Friday, September 27, 2013


Albie's Note: Listen, friends. 

When my blog header says I am both a Beatnik and a Bible Believer, you can rest assured that both are-- somehow-- totally true!  I will be 50 next year... and I still love Kerouac, Snyder, Lew Welch, and Bob Dylan... and also D.L. Moody, Spurgeon, Billys-- Graham and Sunday,  and Larry Norman.

Can I explain all of that? 

No, not really.  Life is a journey... and the signposts pop up sometimes before you have a chance to investigate them. But they are all a part of your strange, individual voyage... and it is best to embrace them and be thankful for them.  [I Thes. 5:18]

Who was NEAL CASSADY? Well, he was the hard-living, fast-driving, pill-popping womaniser who was immortalised in Jack Kerouac's On the Road.  And young Albie read this-- as well as Ken Kesey and John Clellon Holmes and Tom Wolfe and innumerable related  non-fiction tomes-- at a very impressionable time in his crazy life.

So... why is Neal remembered?  Because this unlikely drop-out anti-hero in many ways was responsible for an entire literary and social movement, the repercussions of which are still being felt today... for better or for worse.

And this song?  Well... all I can tell you is I used to play it over and over years ago after I first bought it on a brand new vinyl record... and literally weep as I did so.

And even today.. it does something to me.  I think it's because it's not just a tribute song.  It makes an uncomfortable comment. 

Life is fleeting, my friends.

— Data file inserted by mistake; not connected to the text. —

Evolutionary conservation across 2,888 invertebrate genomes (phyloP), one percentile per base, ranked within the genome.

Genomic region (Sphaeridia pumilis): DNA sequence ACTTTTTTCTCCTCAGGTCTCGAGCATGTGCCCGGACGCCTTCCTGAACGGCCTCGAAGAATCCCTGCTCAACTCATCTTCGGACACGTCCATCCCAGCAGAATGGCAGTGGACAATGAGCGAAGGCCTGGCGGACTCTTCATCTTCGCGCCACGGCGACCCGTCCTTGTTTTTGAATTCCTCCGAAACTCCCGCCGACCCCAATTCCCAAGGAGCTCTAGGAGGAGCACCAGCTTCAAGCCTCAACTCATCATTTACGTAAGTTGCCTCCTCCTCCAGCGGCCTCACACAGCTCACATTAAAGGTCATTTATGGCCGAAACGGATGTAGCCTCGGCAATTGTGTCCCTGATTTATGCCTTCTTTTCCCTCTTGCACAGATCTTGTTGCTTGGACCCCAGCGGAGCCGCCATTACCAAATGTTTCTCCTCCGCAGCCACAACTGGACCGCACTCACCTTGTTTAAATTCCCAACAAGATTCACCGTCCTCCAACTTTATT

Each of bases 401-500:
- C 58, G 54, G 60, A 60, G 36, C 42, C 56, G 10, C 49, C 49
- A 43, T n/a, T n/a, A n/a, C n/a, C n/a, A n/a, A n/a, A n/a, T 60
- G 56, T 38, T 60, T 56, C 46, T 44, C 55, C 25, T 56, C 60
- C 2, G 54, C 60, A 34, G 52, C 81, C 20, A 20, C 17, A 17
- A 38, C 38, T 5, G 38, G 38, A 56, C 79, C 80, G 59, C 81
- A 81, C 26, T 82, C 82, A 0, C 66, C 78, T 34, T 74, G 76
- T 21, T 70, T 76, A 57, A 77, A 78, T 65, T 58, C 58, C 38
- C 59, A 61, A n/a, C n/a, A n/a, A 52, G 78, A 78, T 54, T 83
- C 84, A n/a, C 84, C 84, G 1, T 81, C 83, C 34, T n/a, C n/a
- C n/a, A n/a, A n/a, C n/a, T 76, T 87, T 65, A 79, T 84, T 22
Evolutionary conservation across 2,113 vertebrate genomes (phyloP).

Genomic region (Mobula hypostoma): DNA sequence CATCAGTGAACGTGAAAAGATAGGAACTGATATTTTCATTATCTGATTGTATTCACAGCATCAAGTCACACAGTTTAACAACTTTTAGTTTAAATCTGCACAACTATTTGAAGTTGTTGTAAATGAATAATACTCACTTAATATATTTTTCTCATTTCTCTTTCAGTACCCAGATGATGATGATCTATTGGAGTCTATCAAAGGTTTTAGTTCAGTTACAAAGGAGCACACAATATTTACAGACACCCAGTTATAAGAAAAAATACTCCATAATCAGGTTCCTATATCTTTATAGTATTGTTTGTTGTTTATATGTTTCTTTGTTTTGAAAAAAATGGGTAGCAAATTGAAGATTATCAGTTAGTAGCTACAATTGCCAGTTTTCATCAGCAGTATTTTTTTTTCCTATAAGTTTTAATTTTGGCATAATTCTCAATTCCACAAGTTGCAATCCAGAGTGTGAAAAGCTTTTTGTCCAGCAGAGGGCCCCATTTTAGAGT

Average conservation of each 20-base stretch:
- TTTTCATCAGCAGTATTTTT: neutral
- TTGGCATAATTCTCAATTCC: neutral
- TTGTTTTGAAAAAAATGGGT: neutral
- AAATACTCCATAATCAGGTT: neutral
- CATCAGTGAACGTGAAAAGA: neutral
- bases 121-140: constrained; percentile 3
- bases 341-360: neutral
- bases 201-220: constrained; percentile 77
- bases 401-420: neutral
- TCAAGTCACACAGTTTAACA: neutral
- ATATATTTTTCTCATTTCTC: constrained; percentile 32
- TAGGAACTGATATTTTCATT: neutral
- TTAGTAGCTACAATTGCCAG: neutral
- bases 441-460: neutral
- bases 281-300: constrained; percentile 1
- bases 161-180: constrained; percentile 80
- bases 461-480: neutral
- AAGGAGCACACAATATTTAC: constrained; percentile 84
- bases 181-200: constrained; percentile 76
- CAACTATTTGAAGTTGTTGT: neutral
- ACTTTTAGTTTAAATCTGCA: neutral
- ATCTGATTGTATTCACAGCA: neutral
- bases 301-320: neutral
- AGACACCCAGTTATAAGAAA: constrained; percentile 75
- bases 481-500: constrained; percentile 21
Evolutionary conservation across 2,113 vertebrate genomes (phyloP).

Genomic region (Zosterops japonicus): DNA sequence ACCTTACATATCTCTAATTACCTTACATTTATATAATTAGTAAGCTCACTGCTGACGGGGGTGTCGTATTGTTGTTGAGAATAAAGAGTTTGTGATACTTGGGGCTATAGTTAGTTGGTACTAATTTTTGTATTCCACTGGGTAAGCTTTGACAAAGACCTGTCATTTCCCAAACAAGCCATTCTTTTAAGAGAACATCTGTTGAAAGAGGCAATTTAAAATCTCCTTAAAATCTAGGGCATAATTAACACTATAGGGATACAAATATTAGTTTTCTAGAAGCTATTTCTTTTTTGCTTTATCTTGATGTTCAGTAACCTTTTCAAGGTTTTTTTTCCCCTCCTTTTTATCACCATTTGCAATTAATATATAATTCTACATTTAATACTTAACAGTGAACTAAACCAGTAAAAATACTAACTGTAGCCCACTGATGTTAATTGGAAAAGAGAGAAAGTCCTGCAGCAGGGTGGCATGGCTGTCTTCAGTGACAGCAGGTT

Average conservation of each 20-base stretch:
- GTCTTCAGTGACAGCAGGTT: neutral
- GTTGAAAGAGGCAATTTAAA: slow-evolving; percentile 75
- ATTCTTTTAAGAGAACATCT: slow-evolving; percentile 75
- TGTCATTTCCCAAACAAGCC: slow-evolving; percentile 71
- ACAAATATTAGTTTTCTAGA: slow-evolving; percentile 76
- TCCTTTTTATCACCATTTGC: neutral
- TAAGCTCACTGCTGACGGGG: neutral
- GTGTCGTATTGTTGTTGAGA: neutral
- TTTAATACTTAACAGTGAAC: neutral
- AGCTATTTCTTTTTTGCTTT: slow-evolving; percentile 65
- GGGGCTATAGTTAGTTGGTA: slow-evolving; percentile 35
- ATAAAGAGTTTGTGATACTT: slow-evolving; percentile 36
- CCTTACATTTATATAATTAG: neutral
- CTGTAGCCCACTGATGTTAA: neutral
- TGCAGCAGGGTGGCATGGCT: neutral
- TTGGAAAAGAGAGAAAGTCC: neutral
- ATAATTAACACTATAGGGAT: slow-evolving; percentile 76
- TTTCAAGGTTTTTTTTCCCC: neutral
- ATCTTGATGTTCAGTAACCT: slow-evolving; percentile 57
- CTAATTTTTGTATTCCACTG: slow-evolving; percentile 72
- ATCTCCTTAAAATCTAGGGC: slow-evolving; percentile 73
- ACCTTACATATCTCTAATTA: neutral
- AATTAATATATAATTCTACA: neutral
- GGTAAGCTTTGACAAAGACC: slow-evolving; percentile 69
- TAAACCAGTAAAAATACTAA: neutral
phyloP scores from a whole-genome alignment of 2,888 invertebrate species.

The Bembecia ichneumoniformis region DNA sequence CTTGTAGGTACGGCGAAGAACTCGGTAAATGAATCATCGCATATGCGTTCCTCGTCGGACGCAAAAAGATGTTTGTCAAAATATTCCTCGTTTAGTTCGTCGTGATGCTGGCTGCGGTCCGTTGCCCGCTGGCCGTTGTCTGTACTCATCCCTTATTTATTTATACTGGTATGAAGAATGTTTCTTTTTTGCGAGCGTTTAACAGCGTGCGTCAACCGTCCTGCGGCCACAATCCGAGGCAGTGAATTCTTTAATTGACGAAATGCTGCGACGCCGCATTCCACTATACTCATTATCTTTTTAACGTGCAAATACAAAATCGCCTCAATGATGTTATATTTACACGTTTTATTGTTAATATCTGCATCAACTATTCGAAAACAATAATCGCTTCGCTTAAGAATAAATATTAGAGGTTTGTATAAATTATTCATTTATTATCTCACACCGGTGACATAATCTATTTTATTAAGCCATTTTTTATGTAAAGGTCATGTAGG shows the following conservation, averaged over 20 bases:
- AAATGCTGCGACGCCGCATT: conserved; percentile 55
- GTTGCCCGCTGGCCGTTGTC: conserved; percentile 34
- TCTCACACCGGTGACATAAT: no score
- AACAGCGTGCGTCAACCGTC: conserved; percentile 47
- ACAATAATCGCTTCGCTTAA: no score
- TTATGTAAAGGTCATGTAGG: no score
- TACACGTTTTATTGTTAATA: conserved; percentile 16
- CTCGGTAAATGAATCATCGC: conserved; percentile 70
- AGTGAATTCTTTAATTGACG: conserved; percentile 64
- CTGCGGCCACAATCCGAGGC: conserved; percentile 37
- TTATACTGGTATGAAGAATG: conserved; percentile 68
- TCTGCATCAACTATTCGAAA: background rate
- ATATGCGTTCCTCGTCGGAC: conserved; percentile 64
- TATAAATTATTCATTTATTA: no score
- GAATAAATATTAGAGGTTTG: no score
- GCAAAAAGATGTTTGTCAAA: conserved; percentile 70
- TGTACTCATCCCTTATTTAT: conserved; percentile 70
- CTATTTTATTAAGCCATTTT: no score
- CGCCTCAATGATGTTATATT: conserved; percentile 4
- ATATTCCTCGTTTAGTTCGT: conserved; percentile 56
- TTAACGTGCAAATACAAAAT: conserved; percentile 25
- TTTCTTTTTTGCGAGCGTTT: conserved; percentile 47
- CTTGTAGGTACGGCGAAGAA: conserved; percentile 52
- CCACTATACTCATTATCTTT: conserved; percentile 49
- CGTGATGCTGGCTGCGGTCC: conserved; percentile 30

And the Beat goes on.

"Did You Hear Neal Cassady Died?" -- The Washington Squares

Did you hear Neal Cassady died?
Lying on the tracks down in Mexico
Did you hear Neal Cassady died, last night?

Can you see Neal Cassady drive?
An old car and a girl in heaven alive
Can you see Neal Cassady drive? That's right!

 He was a-lying on the tracks down in Mexico
What a sad, sad, lonely way to go
for the king of the hipster daddy-0's

Who balled the jack in ON THE ROAD ...

FROM Wikipedia:
On February 3, 1968, Cassady attended a wedding party in San Miguel de Allende, Guanajuato, Mexico. After the party he went walking along a railroad track to reach the next town, but passed out in the cold and rainy night wearing nothing but a T-shirt and jeans. In the morning, he was found in a coma by the track, reportedly by Dr. Anton Black, later a professor at El Paso Community College, who carried Cassady over his shoulders to the local post office building. Cassady was then transported to the closest hospital, where he died a few hours later on February 4, four days short of his forty-second birthday.
The exact cause of Cassady's death remains uncertain. Those who attended the wedding party confirm that he took an unknown quantity of Secobarbital, a powerful barbiturate sold under the brand name of Seconal. The physician who performed the autopsy wrote simply "general congestion in all systems". When interviewed later, the physician stated that he was unable to give an accurate report, because Cassady was a foreigner and there were drugs involved. 'Exposure' is commonly cited as his cause of death, although his widow believes he may have died of renal failure.
"In every thing give thanks: for this is the will of God in Christ Jesus concerning you." -- I Thessalonians 5:18


Anonymous said...

That's interesting about 'Dr Anton Black' carrying Cassady back to town. One wonders what Black was doing out on the railway tracks, presumably the next morning after a rainstorm. Maybe simply a brief hike...and, then, the chance discovery of Cassady who had allegedly consumed large quantities of Seconal.

Albie The Good said...

ANON: Yes, I have always found that interesting myself... but hey it was the '60s... a myriad of gringos was crawling all over that part of Mexico from what I've read... thanks for stoppin' PEACE